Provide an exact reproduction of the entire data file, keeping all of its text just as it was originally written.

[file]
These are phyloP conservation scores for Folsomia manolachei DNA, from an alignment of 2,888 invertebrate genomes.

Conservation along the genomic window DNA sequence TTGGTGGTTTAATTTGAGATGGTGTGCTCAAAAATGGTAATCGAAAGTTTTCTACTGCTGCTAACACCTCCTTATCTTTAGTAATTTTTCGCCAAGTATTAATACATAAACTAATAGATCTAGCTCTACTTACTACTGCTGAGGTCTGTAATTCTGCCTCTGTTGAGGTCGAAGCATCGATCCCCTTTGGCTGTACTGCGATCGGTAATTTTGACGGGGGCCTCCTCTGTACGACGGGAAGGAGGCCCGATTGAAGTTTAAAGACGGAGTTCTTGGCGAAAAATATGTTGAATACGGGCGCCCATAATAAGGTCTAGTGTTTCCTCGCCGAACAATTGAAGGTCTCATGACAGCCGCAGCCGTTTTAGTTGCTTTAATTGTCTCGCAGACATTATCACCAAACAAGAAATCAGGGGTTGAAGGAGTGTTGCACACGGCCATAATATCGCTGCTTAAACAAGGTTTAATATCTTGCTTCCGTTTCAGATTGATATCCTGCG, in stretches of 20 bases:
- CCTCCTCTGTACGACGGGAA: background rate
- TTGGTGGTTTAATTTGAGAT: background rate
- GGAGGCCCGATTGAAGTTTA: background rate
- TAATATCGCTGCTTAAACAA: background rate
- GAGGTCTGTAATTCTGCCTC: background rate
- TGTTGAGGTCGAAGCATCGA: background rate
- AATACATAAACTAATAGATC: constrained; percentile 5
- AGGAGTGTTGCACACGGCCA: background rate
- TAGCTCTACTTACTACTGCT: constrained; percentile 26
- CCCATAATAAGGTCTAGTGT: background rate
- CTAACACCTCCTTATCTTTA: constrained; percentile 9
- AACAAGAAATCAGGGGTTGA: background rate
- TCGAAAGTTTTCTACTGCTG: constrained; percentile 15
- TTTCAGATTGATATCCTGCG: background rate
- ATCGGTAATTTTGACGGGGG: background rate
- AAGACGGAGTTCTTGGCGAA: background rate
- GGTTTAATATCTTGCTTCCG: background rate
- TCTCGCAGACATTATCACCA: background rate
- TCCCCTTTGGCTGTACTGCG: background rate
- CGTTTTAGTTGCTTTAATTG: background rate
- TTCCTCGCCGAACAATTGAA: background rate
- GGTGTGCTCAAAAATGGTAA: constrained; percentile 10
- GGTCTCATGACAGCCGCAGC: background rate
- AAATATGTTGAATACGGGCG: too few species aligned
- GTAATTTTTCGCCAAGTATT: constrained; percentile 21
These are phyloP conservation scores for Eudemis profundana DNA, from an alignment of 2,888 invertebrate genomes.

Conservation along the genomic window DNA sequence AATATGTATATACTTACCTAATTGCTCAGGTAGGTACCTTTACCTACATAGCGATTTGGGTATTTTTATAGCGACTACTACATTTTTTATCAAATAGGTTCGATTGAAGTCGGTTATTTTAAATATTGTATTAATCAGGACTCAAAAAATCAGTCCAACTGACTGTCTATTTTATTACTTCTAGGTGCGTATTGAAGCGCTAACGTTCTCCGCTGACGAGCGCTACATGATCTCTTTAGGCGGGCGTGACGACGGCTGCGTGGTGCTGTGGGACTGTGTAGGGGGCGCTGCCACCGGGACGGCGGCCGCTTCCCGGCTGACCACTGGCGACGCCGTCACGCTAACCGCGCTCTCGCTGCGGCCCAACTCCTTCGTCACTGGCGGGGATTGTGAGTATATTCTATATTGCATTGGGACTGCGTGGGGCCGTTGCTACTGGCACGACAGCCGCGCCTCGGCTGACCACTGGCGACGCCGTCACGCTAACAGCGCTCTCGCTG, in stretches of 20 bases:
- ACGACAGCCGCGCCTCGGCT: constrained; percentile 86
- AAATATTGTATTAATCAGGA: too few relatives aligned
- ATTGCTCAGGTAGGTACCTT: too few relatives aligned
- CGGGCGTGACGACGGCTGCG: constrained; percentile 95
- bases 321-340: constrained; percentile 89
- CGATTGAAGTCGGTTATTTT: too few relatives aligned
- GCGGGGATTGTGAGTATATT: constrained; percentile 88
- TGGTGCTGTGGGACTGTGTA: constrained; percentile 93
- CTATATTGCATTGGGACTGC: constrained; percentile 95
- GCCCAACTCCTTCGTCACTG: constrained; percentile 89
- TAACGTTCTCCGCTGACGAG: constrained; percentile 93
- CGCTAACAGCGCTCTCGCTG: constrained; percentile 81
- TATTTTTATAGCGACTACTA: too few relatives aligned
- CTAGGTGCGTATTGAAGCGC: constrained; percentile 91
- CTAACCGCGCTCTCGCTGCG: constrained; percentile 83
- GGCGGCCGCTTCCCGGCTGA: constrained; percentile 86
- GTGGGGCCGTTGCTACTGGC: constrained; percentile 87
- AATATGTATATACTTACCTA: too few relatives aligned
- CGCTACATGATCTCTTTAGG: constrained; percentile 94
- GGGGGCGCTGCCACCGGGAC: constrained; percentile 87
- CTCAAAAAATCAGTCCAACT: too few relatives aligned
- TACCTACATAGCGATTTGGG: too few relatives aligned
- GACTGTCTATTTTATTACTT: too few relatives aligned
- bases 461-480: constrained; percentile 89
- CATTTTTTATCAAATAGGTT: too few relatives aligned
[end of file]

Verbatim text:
These are phyloP conservation scores for Folsomia manolachei DNA, from an alignment of 2,888 invertebrate genomes.

Conservation along the genomic window DNA sequence TTGGTGGTTTAATTTGAGATGGTGTGCTCAAAAATGGTAATCGAAAGTTTTCTACTGCTGCTAACACCTCCTTATCTTTAGTAATTTTTCGCCAAGTATTAATACATAAACTAATAGATCTAGCTCTACTTACTACTGCTGAGGTCTGTAATTCTGCCTCTGTTGAGGTCGAAGCATCGATCCCCTTTGGCTGTACTGCGATCGGTAATTTTGACGGGGGCCTCCTCTGTACGACGGGAAGGAGGCCCGATTGAAGTTTAAAGACGGAGTTCTTGGCGAAAAATATGTTGAATACGGGCGCCCATAATAAGGTCTAGTGTTTCCTCGCCGAACAATTGAAGGTCTCATGACAGCCGCAGCCGTTTTAGTTGCTTTAATTGTCTCGCAGACATTATCACCAAACAAGAAATCAGGGGTTGAAGGAGTGTTGCACACGGCCATAATATCGCTGCTTAAACAAGGTTTAATATCTTGCTTCCGTTTCAGATTGATATCCTGCG, in stretches of 20 bases:
- CCTCCTCTGTACGACGGGAA: background rate
- TTGGTGGTTTAATTTGAGAT: background rate
- GGAGGCCCGATTGAAGTTTA: background rate
- TAATATCGCTGCTTAAACAA: background rate
- GAGGTCTGTAATTCTGCCTC: background rate
- TGTTGAGGTCGAAGCATCGA: background rate
- AATACATAAACTAATAGATC: constrained; percentile 5
- AGGAGTGTTGCACACGGCCA: background rate
- TAGCTCTACTTACTACTGCT: constrained; percentile 26
- CCCATAATAAGGTCTAGTGT: background rate
- CTAACACCTCCTTATCTTTA: constrained; percentile 9
- AACAAGAAATCAGGGGTTGA: background rate
- TCGAAAGTTTTCTACTGCTG: constrained; percentile 15
- TTTCAGATTGATATCCTGCG: background rate
- ATCGGTAATTTTGACGGGGG: background rate
- AAGACGGAGTTCTTGGCGAA: background rate
- GGTTTAATATCTTGCTTCCG: background rate
- TCTCGCAGACATTATCACCA: background rate
- TCCCCTTTGGCTGTACTGCG: background rate
- CGTTTTAGTTGCTTTAATTG: background rate
- TTCCTCGCCGAACAATTGAA: background rate
- GGTGTGCTCAAAAATGGTAA: constrained; percentile 10
- GGTCTCATGACAGCCGCAGC: background rate
- AAATATGTTGAATACGGGCG: too few species aligned
- GTAATTTTTCGCCAAGTATT: constrained; percentile 21
These are phyloP conservation scores for Eudemis profundana DNA, from an alignment of 2,888 invertebrate genomes.

Conservation along the genomic window DNA sequence AATATGTATATACTTACCTAATTGCTCAGGTAGGTACCTTTACCTACATAGCGATTTGGGTATTTTTATAGCGACTACTACATTTTTTATCAAATAGGTTCGATTGAAGTCGGTTATTTTAAATATTGTATTAATCAGGACTCAAAAAATCAGTCCAACTGACTGTCTATTTTATTACTTCTAGGTGCGTATTGAAGCGCTAACGTTCTCCGCTGACGAGCGCTACATGATCTCTTTAGGCGGGCGTGACGACGGCTGCGTGGTGCTGTGGGACTGTGTAGGGGGCGCTGCCACCGGGACGGCGGCCGCTTCCCGGCTGACCACTGGCGACGCCGTCACGCTAACCGCGCTCTCGCTGCGGCCCAACTCCTTCGTCACTGGCGGGGATTGTGAGTATATTCTATATTGCATTGGGACTGCGTGGGGCCGTTGCTACTGGCACGACAGCCGCGCCTCGGCTGACCACTGGCGACGCCGTCACGCTAACAGCGCTCTCGCTG, in stretches of 20 bases:
- ACGACAGCCGCGCCTCGGCT: constrained; percentile 86
- AAATATTGTATTAATCAGGA: too few relatives aligned
- ATTGCTCAGGTAGGTACCTT: too few relatives aligned
- CGGGCGTGACGACGGCTGCG: constrained; percentile 95
- bases 321-340: constrained; percentile 89
- CGATTGAAGTCGGTTATTTT: too few relatives aligned
- GCGGGGATTGTGAGTATATT: constrained; percentile 88
- TGGTGCTGTGGGACTGTGTA: constrained; percentile 93
- CTATATTGCATTGGGACTGC: constrained; percentile 95
- GCCCAACTCCTTCGTCACTG: constrained; percentile 89
- TAACGTTCTCCGCTGACGAG: constrained; percentile 93
- CGCTAACAGCGCTCTCGCTG: constrained; percentile 81
- TATTTTTATAGCGACTACTA: too few relatives aligned
- CTAGGTGCGTATTGAAGCGC: constrained; percentile 91
- CTAACCGCGCTCTCGCTGCG: constrained; percentile 83
- GGCGGCCGCTTCCCGGCTGA: constrained; percentile 86
- GTGGGGCCGTTGCTACTGGC: constrained; percentile 87
- AATATGTATATACTTACCTA: too few relatives aligned
- CGCTACATGATCTCTTTAGG: constrained; percentile 94
- GGGGGCGCTGCCACCGGGAC: constrained; percentile 87
- CTCAAAAAATCAGTCCAACT: too few relatives aligned
- TACCTACATAGCGATTTGGG: too few relatives aligned
- GACTGTCTATTTTATTACTT: too few relatives aligned
- bases 461-480: constrained; percentile 89
- CATTTTTTATCAAATAGGTT: too few relatives aligned